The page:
Savile Row, London, W1.Photo © Roger Dean 2010
Savile Row was built over the kitchen garden of Burlington House, now home to The Royal Academy, in 1695. It is named after Lady Dorothy Savile, who married Richard Boyle, 3rd Earl of Burlington in 1720, the union mirrored in the joining of Boyle Street and Savile Row.
The first tailors set up shop here in the late 18th Century, and secured their reputations after acquiring the patronage of both The Prince Regent and the premier dandy of the Regency age, Beau Brummel. The Prince Regent’s tailors, Hawkes, later merged with Mr. Gieves to form Gieves and Hawkes, which is still in business at No. 1. Their other customers have included Captain William Bligh (of The Bounty) David Livingstone and Henry Morton Stanley (who required sun helmets for their African excursions), and Charles Laughton, for whom they provided replicas of Capt. Bligh’s uniform for the great actor’s portrayal of their erstwhile client in Mutiny on the Bounty (1935). Also during the 1930s, no. 8 was home to the firm of Kilgour, French and Stanbury, who made Fred Astaire’s morning coat for the film Top Hat, initiating a tradition of Hollywood stars coming to Savile Row to get rigged out. The Royal connection continues at No.30, where Anderson and Sheppard make suits for Charles, Prince of Wales.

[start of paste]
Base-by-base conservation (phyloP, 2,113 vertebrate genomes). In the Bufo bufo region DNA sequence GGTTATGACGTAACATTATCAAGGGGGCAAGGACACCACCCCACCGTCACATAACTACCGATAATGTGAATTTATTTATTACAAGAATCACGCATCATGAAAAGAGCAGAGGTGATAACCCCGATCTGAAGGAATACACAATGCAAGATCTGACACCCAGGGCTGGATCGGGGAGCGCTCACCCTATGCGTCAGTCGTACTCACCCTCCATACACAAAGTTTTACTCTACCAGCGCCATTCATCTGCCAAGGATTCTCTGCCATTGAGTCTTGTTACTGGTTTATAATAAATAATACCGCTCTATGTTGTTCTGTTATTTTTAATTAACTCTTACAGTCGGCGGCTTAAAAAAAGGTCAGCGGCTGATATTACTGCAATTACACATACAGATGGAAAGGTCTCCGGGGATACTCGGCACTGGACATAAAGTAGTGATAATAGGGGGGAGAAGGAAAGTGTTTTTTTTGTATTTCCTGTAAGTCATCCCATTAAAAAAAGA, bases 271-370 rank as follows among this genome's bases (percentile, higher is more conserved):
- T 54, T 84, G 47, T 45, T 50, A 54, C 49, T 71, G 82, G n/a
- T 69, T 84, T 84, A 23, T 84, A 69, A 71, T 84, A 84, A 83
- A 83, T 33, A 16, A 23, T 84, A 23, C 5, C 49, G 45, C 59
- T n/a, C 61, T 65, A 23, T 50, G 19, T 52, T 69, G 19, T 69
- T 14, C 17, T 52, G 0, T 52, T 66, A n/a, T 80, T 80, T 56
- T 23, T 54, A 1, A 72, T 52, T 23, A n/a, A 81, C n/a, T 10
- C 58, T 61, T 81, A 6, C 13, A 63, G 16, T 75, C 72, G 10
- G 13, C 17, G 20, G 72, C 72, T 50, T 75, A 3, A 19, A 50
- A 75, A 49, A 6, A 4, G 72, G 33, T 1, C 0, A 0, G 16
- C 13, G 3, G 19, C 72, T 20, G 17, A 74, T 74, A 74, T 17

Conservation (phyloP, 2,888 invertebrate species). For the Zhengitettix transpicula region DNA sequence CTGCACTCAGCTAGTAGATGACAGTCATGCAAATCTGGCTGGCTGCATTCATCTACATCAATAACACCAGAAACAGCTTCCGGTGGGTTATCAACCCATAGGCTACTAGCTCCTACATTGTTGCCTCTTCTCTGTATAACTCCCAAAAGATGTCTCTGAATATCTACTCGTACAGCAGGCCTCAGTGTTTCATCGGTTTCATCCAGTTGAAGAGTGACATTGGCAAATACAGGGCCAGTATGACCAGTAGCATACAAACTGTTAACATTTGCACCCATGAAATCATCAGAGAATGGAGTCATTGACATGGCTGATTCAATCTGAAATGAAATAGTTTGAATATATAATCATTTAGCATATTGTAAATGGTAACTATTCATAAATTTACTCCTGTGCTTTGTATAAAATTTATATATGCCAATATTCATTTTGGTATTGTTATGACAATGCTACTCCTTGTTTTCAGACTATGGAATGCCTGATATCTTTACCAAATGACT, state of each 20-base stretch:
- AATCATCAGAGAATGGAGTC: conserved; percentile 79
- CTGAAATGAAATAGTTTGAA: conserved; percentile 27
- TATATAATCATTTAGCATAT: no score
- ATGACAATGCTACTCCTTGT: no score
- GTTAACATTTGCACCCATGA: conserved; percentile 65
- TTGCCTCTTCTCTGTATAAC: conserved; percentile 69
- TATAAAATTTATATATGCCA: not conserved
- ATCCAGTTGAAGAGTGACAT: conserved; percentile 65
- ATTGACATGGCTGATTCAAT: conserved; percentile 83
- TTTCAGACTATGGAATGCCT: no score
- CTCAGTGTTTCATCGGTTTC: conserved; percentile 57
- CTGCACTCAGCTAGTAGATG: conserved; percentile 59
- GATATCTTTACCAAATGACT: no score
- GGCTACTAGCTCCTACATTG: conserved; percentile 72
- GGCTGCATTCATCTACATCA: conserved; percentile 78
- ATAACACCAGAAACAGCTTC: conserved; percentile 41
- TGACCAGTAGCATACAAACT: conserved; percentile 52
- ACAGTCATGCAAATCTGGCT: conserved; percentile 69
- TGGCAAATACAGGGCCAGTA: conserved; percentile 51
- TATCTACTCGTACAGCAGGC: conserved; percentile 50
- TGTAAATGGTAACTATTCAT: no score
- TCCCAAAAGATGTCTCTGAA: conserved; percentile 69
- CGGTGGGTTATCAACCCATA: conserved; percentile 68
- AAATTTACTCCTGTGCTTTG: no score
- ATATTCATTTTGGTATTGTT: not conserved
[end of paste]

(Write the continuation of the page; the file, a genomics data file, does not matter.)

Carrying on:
Richard Brinsley Sheridan, author of The School for Scandal, died at no. 14 Savile Row in 1816. He had appealed to his old friend The Prince Regent for financial help to mitigate against his decline, but none was forthcoming. Sheridan’s corpse was smuggled out of the building for fear his creditors would seize it and hold it to ransom. Jules Verne gave no. 14 as the address of his character Phileas Fogg in Around the World in 80 Days; and since 1946, it has been premises for Hardy Amies. Henry Poole – credited with the invention of the Tuxedo, in 1860, and once the largest tailors in the world – is at no. 15. During the 1960s, the innovative Tommy Nutter was based at no.35 – and his sometime clients The Beatles used no. 3 as the HQ for Apple Corps from 1968 to 1972. During the 2nd World War, Savile Row police station, at No. 27, was used as a weapons store by the Special Operations Executive, the ‘subversion unit’ of the British secret service. R.D. and D.S.
Esoteric London is one year old today. We would like to thank our readers for their interest over the past year – David, Roger and Katy.